Almost 66 years after India gained independence, women in the Capital need to every day negotiate simple freedoms. The Delhi Metro and particularly the women’s compartment has given the Capital’s women a degree of mobility, even though it has its limitations.
Viswanath says she uses the Metro all the time, as does her 18-year-old daughter. As convenient and comfortable as it is, she says the women’s compartment is only a “cocoon”. The moment you get out of the Metro, there’s still the rest of the city to negotiate, she says.
There are the problems of last-mile connectivity, ill-lit streets and entire streets that are deserted in the commercial districts after office hours.
“My daughter calls me when she’s travelling late by Metro. ‘Pick me up from the station, Mom,’ she says. But what about the other women?” Viswanath asks.
It’s a problem the DMRC is aware of. They have tried to sign on connecting bus services. But Dayal says it hasn’t worked out for them so far. The new Metro “More Delhi” smart cards hold out a promise. “Metro.Bus.Taxi.Parking”, they will offer all these facilities through just this one “Common Mobility Card”. For now, women must walk, drive, take a rickshaw, a bus, to even get to the stations.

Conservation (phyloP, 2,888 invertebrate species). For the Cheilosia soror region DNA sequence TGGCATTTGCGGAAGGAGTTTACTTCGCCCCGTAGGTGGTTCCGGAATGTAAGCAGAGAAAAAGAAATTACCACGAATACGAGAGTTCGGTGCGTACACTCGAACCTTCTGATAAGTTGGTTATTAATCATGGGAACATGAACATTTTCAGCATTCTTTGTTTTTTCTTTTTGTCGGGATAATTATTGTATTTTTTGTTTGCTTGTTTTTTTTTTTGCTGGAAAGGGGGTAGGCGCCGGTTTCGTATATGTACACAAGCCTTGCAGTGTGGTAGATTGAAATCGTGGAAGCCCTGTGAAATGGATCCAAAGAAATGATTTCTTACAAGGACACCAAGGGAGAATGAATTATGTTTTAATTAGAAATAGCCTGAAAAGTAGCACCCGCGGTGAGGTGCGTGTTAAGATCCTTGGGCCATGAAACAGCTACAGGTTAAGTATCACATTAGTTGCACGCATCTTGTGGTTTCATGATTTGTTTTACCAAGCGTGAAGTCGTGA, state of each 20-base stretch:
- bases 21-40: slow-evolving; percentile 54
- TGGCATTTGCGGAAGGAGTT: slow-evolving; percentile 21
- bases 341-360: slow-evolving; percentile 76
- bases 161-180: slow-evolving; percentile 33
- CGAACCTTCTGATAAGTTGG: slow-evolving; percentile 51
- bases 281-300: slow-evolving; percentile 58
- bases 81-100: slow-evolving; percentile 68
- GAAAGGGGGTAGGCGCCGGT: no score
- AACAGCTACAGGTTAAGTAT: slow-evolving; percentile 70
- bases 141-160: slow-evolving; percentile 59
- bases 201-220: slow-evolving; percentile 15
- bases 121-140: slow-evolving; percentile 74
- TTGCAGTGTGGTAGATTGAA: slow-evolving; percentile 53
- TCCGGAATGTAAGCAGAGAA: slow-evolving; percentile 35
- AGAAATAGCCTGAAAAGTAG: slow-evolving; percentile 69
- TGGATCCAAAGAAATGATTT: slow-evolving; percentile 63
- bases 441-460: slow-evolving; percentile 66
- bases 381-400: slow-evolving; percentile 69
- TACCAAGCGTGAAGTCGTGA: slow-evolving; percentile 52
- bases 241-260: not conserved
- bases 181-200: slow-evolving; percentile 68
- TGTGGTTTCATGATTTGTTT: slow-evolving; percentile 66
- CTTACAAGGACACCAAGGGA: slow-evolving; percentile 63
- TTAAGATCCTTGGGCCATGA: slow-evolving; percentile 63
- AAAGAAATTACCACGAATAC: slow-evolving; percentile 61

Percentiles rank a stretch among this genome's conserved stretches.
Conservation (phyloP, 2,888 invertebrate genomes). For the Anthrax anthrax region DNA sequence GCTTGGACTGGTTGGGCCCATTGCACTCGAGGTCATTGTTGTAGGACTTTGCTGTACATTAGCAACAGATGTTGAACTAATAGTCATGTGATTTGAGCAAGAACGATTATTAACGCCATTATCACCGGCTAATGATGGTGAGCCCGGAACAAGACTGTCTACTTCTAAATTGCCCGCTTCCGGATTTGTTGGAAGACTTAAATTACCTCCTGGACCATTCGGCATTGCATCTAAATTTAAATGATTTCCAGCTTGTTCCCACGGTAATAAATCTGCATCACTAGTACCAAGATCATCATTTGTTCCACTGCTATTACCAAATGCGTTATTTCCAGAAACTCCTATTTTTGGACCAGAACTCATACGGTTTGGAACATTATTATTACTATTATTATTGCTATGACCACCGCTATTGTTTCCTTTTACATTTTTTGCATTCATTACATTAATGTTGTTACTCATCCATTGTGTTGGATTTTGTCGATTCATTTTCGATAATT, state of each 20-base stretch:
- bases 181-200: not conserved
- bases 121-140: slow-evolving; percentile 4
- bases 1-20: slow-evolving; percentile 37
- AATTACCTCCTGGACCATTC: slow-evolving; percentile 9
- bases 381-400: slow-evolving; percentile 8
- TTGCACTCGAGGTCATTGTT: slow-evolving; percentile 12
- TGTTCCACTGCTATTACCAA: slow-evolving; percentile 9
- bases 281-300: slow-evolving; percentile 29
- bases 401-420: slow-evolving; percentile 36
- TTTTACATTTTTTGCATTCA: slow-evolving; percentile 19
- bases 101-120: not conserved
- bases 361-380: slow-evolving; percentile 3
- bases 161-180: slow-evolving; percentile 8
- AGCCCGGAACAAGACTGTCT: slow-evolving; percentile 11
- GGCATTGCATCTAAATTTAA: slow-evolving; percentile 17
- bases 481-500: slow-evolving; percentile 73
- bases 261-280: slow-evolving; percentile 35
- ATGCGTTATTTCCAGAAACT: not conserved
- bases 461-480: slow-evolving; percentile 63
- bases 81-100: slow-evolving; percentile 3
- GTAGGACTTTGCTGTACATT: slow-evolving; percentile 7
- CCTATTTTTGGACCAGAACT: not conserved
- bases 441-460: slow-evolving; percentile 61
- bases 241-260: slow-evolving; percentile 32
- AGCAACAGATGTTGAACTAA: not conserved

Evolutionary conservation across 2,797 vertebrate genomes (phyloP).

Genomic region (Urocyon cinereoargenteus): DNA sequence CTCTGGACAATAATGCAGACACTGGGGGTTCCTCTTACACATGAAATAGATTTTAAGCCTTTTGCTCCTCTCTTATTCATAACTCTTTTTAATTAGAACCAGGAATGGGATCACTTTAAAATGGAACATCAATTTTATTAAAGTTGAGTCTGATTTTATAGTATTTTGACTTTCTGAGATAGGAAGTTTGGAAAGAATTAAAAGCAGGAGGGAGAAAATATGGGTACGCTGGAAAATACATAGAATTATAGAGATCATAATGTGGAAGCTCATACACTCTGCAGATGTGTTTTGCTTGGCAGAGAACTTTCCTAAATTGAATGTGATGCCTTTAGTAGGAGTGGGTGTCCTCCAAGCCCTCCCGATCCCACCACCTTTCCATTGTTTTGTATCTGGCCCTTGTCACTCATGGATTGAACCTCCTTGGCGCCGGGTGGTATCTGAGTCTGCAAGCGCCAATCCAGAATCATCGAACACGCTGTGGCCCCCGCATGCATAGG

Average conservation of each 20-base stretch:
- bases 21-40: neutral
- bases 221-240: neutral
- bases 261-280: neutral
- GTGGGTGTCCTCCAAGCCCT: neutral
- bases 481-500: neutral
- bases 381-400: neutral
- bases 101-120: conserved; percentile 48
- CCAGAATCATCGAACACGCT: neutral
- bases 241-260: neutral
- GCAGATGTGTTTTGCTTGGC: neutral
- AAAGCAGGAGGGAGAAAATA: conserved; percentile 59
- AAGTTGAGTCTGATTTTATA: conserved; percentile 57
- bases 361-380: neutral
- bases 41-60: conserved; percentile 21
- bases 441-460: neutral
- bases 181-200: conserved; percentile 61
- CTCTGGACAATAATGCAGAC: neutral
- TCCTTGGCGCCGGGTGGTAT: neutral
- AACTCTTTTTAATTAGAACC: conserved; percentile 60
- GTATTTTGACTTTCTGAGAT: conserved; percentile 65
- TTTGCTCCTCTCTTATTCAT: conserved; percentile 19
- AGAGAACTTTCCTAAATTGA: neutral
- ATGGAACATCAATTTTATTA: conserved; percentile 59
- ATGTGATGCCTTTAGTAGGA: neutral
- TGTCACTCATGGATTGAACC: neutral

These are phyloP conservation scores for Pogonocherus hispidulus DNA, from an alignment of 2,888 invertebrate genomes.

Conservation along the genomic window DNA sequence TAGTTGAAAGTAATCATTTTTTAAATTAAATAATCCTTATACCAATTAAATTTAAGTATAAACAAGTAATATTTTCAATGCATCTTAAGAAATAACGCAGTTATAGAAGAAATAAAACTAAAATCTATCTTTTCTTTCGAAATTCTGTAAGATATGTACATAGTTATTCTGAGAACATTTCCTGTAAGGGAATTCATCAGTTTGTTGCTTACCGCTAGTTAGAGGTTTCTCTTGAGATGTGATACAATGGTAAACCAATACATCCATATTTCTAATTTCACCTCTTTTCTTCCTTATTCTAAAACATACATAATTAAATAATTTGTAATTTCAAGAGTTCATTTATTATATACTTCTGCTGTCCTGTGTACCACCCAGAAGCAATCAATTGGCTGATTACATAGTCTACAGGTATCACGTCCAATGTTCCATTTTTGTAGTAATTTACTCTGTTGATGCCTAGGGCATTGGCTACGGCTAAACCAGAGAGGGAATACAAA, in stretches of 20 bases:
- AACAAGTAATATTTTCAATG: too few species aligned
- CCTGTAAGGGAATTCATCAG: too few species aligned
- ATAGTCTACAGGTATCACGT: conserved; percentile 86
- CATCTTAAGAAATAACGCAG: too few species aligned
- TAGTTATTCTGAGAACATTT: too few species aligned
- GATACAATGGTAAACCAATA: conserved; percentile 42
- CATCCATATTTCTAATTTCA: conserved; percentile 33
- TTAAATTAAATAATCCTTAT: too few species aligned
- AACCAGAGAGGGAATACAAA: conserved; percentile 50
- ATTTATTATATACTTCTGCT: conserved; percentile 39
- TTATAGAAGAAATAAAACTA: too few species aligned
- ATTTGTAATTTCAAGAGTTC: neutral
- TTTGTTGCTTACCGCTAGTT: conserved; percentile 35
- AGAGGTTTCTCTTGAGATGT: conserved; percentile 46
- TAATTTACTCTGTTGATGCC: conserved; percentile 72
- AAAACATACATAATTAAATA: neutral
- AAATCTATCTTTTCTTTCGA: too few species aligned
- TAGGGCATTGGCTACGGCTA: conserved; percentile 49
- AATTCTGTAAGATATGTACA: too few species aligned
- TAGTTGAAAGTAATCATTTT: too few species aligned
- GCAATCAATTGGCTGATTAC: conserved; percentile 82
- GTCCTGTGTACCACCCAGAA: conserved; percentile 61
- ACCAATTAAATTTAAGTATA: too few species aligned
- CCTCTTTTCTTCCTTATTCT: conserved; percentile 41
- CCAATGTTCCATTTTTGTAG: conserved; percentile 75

At 10pm, the usually bustling lanes of Connaught Place are quiet. You scamper in your hurry to get to the Barakhamba Metro station. Once inside, you feel safe. There are still operatives of the Central Industrial Security Force on duty. They are still alert, and check the bags. The station is well-lit. Then there is the comforting presence of other women on the platform. Women who are taking the late train back from work. Groups of women who are returning from watching a movie. Women who are carrying their bags and their sleeping children in their arms.